Iron oxides, oxyhydroxides, and hydroxides (hereafter oxides) have profound influence on soil physical and chemical properties, and greatly contribute to the specific surface area (SA) of the soils. Crystallinity and particle size determine the SA, and strongly depend on formation conditions. As in natural soil environment such conditions are extremely variable, the SA of Fe oxides covers wide ranges (ferrihydrite: 100-700 m2 g-1; goethite: 20-200 m2 g-1; hematite: 2-90 m2 g-1). However, the association of Fe oxides with other soil components may significantly affect their relative contribution to the bulk SA. To evaluate the influence of different Fe oxides on soil SA, we selected and characterized spodic and argic horizons from three Podzols (5 samples) and three Luvisols (7 samples). The samples were expected to differ in amounts and crystallinity of Fe oxides as result of differing pedogenic processes. The samples were treated with NaClO to remove organic matter, and with DCB-NaClO to dissolve both organics and pedogenic Fe oxides; the residue of the latter treatment represented the silicate phase. The SA was measured on untreated and treated samples, by applying the BET theory to N2 adsorption data. The difference between the SA of NaClO and DCB-NaClO treated samples gives an estimate of the Fe oxide SA. In Podzols, the mineral SA was affected by the oxalate-extractable Fe (FeO), representing poorly crystalline oxides (r2=0.65), in Luvisols Fe from crystalline oxides explained most of the variability (r2=0.99). This is in agreement with pedogenesis, resulting in a preferential formation of poorly crystalline oxides in Podzols (FeO/FeDCB=0.66±0.06) and crystalline oxides in Luvisols (FeO/FeDCB=0.11±0.03). Oxide phases contributed 80±17% to the mineral SA of Podzols, while for Luvisols the contribution of oxide and silicate fractions was comparable. Considering that the amount of FeDCB never exceeded 4% w/w, oxide phases had always larger SA than silicates. Unexpectedly, the SA of the oxide fraction did not significantly differ between soils with only slightly smaller values in Luvisols (158±20 m2 g-1 oxides) than in Podzols (182±34 m2 g-1 oxides). This indicates for Podzols a SA close to the lower limit of ferrihydrite, while for Luvisols suggests the occurrence of small microcrystalline goethite or/and hematite. Another explanation could be that the effects of both the larger SA of poorly crystalline oxides and the translocation of Fe and its recrystallization promote strong interactions of organic matter and oxides, e.g. due to co-precipitation in illuvial horizons, preventing complete removal of organics by NaOCl and causing underestimation of the SA. Our results suggest that in different natural environments, despite the Fe oxide types and contents, the SA of Fe oxide phases shows no major differences. That points at other effects than just crystallinity to influence the SA of Fe oxides, such as interactions during pedogenic processes.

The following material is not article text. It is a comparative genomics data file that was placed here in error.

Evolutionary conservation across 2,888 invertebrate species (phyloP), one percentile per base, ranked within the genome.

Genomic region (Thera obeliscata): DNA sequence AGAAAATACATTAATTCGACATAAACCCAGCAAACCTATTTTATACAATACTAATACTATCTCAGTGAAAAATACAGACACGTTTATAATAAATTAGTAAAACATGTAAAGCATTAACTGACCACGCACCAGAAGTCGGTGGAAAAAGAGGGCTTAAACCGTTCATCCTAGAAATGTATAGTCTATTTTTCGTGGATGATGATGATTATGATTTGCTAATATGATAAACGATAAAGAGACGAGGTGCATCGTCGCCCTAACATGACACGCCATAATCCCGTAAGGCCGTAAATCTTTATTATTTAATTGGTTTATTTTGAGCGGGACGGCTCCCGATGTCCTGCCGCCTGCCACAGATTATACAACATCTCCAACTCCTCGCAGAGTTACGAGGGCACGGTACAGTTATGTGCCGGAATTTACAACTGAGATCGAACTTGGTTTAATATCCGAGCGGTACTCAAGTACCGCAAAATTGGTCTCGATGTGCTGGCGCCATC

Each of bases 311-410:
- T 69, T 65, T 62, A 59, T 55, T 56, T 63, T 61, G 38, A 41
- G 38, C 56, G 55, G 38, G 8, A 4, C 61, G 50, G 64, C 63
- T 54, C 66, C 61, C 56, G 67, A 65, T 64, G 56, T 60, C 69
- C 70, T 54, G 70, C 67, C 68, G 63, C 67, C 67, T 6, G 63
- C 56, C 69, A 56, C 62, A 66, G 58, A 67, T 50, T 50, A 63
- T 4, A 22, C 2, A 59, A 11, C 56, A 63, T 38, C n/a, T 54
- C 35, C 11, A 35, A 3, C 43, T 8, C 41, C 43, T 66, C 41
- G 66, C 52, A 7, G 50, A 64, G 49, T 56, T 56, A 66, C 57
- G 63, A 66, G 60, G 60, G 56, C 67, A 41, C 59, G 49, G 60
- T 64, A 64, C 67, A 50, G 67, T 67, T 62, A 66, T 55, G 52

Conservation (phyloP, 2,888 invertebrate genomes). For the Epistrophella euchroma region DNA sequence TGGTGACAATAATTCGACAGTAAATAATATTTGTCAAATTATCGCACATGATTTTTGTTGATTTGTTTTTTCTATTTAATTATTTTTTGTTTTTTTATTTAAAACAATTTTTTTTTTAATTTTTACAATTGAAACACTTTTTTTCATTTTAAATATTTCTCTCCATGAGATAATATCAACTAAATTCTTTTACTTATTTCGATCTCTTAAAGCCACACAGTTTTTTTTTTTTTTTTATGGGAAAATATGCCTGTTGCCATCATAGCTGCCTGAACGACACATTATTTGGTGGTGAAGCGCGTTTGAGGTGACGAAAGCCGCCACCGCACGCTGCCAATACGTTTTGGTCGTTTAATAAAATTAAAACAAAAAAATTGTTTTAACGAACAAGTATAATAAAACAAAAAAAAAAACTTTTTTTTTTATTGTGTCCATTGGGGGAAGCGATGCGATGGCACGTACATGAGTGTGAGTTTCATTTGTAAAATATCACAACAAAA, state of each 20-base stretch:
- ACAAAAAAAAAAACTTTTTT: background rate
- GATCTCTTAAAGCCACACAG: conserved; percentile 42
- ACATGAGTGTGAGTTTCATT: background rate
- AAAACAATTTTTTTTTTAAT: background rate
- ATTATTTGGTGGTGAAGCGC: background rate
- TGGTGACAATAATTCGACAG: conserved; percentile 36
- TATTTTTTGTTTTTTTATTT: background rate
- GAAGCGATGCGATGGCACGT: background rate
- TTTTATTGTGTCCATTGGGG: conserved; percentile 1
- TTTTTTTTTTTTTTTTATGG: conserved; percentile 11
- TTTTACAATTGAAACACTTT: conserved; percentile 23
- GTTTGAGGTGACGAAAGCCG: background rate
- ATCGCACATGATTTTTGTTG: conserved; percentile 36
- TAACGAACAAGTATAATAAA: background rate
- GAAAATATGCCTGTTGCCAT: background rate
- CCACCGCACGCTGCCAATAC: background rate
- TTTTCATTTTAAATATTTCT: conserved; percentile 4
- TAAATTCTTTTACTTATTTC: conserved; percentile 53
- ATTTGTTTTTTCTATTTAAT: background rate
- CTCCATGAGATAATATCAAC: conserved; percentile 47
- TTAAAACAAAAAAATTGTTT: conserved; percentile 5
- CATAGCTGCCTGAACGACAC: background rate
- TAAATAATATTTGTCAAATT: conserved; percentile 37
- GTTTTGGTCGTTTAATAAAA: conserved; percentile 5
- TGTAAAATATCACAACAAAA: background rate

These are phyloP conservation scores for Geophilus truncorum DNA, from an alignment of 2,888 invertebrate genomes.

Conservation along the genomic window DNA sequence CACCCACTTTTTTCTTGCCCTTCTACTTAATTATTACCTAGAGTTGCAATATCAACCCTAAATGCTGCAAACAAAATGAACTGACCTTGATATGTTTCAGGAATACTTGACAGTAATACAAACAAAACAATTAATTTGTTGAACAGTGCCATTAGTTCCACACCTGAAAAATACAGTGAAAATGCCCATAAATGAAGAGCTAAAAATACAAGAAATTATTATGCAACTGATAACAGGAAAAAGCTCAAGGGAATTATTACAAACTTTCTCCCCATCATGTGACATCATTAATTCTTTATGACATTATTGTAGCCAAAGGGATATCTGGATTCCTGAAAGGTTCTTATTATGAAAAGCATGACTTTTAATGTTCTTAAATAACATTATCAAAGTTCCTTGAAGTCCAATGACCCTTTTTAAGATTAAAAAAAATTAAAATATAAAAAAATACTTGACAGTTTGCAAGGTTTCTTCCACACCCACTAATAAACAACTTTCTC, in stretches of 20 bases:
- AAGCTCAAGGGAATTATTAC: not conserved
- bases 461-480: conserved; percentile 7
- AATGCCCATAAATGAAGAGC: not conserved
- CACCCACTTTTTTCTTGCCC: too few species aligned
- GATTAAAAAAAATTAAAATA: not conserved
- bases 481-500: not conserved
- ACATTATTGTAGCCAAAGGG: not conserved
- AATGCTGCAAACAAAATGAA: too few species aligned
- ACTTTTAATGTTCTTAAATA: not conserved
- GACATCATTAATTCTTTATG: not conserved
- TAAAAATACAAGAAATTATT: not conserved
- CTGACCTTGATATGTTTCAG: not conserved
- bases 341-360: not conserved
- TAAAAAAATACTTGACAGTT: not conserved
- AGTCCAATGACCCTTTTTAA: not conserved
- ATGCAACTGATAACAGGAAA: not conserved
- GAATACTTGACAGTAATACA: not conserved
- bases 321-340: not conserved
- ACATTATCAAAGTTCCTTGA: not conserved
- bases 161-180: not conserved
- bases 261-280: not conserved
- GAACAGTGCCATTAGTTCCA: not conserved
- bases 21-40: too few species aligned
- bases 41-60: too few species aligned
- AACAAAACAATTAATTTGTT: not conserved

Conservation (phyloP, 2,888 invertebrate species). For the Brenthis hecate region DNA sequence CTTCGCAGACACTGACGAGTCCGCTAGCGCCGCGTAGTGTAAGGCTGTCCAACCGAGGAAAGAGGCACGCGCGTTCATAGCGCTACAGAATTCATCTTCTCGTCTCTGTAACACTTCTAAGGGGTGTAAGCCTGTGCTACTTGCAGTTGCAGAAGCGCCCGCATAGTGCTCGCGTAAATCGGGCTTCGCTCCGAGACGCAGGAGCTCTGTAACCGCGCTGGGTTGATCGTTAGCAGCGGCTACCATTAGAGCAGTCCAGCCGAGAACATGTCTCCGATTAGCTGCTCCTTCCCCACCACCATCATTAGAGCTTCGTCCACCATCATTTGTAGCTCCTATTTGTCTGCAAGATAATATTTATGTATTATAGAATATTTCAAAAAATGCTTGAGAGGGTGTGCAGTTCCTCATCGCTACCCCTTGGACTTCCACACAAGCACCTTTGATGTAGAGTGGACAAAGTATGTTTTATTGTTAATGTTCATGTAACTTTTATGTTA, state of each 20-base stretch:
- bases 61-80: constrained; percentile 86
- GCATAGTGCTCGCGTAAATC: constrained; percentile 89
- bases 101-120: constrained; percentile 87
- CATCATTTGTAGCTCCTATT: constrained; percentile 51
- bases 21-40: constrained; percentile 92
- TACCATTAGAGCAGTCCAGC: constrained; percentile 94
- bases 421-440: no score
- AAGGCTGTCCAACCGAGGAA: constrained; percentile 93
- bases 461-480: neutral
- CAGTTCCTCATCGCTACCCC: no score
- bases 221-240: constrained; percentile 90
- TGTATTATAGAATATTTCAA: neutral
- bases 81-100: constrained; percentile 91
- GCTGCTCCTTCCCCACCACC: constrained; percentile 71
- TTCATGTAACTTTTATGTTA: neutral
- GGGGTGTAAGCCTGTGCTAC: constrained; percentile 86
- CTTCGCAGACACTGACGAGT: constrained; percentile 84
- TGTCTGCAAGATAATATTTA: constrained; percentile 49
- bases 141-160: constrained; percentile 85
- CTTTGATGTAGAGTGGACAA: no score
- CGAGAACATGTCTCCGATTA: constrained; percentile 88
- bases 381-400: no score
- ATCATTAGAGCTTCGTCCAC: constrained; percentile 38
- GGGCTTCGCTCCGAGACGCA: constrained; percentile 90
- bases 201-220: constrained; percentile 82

The influence of crystalline and poorly crystalline iron oxides on the surface area of Podzol and Luvisol B horizons / M. Catoni, K. Kaiser, R. Mikutta, M.E. D’Amico, E. Bonifacio. ((Intervento presentato al 40. convegno Congresso Nazionale SISS : Suoli di Qualità per una Vita di Qualità tenutosi a Roma nel 2015.

The influence of crystalline and poorly crystalline iron oxides on the surface area of Podzol and Luvisol B horizons

M.E. D’Amico;
2015-12

Abstract